S.C. Rep Takes Heat for Wanting Sandy Relief to Be Paid for
Democrats are up in arms today over a South Carolina conservative's demand that the $51 billion Hurricane Sandy relief package in the House be paid for with cuts elsewhere.
Rep. Nita Lowey (D-N.Y.) said after House Democrats' caucus meeting that the package "is not all perfect" because "it doesn't meet the $82 billion that was originally asked for by the states."
"We must oppose the Mulvaney amendment, which is an across-the-board cut to offset the costs of disaster relief," Lowey said. "I want to repeat this point again: In the United States of America, we respond to disasters. All Americans respond to disasters. We don't ask for offsets."
Rep. Mick Mulvaney (R-S.C.) noted on CNN this morning that he also lives in a hurricane zone and believes it is the responsibility of the government to step in and help after disaster strikes.
My difficulty with it, it is not paid for, we're borrowing this additional money and I think that's wrong. I'm hoping we can figure out a way today during the amendment process to find savings elsewhere to pay for this without adding to the debt," he said.
Mulvaney noted that the national debt was smaller at the time of disasters back, even at the time of Hurricane Katrina.
"We have disasters every single year. We don't know where they're going to be, but we spend disaster money every single year, something for which we could budget," he said.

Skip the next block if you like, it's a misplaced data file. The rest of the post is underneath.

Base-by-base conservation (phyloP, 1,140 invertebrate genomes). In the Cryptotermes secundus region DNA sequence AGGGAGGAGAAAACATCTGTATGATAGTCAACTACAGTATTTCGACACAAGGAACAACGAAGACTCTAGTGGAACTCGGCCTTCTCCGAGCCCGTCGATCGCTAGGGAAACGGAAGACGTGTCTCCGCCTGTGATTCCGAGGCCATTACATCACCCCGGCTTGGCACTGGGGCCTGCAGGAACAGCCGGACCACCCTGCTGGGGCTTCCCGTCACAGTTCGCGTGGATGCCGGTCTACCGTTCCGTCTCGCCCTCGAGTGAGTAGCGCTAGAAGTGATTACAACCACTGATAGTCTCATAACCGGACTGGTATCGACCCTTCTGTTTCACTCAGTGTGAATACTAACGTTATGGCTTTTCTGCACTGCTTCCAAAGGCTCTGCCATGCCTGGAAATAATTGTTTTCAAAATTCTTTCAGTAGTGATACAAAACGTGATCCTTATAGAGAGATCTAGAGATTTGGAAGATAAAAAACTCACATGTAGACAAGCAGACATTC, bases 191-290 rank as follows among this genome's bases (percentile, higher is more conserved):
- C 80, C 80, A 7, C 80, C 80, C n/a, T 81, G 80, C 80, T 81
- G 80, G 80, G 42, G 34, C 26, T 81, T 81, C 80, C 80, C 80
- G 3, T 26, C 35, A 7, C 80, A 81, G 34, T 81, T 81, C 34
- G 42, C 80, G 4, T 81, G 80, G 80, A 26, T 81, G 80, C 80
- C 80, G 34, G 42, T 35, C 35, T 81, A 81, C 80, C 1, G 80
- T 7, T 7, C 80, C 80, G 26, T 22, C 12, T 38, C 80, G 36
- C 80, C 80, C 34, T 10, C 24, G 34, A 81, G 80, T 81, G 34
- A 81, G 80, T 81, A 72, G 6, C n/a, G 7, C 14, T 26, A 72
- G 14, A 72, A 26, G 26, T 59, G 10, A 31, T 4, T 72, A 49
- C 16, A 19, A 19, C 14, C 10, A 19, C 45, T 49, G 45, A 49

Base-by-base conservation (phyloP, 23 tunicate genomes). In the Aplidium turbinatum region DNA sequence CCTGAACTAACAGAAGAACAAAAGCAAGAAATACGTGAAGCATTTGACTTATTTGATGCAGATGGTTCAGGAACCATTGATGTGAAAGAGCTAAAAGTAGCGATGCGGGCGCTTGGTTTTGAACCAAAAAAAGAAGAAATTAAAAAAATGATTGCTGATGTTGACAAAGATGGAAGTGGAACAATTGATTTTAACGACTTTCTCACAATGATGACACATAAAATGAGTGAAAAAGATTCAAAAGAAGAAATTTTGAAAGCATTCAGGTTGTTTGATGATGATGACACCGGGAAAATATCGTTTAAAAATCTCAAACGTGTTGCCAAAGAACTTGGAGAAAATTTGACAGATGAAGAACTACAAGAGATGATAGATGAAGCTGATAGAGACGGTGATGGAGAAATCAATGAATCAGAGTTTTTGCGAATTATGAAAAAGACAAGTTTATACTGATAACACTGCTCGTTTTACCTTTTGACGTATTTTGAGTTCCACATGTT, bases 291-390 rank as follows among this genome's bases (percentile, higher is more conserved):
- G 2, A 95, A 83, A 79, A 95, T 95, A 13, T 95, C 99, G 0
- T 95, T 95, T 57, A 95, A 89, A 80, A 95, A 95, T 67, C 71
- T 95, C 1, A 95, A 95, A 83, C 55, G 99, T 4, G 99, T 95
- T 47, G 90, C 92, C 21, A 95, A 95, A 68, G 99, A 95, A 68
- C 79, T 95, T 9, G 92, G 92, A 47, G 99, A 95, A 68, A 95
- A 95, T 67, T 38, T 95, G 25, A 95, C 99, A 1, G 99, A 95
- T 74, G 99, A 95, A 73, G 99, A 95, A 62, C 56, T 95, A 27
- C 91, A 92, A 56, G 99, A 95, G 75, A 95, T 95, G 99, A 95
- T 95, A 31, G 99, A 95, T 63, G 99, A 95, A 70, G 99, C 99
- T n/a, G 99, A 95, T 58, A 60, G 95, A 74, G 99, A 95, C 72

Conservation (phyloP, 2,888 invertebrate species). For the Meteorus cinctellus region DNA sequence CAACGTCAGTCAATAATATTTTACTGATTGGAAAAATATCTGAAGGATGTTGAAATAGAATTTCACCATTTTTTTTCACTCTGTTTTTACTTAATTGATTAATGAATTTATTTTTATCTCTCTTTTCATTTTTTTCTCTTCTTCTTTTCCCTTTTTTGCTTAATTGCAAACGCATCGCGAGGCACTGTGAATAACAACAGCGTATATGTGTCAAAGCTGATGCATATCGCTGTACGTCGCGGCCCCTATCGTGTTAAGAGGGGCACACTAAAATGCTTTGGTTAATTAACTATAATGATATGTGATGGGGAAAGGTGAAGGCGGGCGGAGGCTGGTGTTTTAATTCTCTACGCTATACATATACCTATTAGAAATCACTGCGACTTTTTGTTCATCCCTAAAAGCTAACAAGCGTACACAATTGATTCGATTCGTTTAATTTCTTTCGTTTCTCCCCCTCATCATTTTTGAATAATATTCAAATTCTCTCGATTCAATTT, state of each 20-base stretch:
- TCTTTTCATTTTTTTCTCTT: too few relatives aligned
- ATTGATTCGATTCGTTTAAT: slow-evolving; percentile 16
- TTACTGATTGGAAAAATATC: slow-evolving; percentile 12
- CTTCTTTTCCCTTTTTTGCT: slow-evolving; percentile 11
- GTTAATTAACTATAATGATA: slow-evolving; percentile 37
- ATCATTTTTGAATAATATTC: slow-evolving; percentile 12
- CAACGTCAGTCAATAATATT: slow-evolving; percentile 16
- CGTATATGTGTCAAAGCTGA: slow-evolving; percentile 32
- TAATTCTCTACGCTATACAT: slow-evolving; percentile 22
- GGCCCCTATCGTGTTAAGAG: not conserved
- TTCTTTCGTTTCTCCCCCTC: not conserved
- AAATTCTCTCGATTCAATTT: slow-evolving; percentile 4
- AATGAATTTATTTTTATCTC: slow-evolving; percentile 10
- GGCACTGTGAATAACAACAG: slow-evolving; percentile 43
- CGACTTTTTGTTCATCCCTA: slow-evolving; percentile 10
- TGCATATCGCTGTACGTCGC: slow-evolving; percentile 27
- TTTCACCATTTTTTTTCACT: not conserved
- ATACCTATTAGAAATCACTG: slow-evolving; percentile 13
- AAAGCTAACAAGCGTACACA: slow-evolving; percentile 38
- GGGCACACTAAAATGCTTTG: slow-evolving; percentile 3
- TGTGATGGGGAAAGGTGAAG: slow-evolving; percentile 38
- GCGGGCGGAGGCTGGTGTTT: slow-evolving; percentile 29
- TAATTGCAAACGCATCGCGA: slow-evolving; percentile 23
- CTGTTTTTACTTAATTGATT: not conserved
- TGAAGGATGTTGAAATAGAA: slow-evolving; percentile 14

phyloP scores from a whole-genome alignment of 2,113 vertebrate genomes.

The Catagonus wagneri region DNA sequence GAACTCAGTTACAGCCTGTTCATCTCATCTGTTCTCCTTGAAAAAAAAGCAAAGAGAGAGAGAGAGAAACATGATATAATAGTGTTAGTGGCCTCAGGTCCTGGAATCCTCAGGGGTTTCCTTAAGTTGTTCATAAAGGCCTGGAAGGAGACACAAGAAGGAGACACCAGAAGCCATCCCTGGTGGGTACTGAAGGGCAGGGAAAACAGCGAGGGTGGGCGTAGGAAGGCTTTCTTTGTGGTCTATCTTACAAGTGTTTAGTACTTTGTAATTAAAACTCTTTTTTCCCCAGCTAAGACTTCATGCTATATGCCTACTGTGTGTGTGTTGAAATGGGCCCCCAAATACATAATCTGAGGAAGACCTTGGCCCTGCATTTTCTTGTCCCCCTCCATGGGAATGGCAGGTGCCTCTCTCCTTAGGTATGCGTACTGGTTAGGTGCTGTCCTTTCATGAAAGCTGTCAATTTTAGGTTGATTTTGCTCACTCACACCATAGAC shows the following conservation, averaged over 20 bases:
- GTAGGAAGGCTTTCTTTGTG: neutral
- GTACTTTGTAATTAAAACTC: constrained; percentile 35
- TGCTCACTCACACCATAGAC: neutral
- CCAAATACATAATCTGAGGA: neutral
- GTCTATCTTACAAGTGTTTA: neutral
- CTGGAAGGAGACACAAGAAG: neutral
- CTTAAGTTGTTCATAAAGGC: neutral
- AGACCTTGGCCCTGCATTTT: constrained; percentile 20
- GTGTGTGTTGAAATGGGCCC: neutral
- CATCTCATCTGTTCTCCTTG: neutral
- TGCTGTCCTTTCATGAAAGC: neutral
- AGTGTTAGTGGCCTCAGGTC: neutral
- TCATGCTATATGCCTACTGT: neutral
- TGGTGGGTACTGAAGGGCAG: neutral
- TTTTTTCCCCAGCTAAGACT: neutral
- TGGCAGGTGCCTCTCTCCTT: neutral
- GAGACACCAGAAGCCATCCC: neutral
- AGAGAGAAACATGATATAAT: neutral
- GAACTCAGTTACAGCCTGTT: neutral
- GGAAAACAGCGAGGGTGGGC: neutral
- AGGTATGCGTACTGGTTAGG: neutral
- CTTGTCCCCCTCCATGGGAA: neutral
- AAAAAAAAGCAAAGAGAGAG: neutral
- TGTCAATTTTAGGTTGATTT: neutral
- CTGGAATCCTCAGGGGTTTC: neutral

"Listen, I'm not against doing this but I think the days of just being able to say, OK, let's borrow money from China to do this and that have come and gone. The question is not whether or not we're going to do it. The question is whether or not it means enough to us as lawmakers to say we are going to pay for it."
The congressman questioned the pork added to the disaster relief by the Senate, including "the money for the Alaska fisheries, Smithsonian, trees planting and job services and legal programs."
"Back during Hugo, back during Katrina we were paying for at least our basic operating costs, we are paying for the government, the deficits were -- they were surplus at sometimes but ordinarily deficits were fairly small and very manageable," Mulvaney said.
"...And I'm not happy to be in this position. And it's not because of what happened in Sandy, it's because of what happened before we got to Sandy. And until that changes I think we can continue to have these conversations."
UPDATE: Mulvaney's amendment failed, but still got 162 votes, including several Democrats.
"I believe this bodes well for future discussions about how to deal with emergency spending. I am especially pleased with the atmosphere of the debate, as it was respectful and reasonable on all sides," Mulvaney said. "Even opponents of my amendment recognized that this amendment was not about denying assistance to anyone in need. I hope that we will use this experience to be even better stewards of taxpayer dollars going forward.”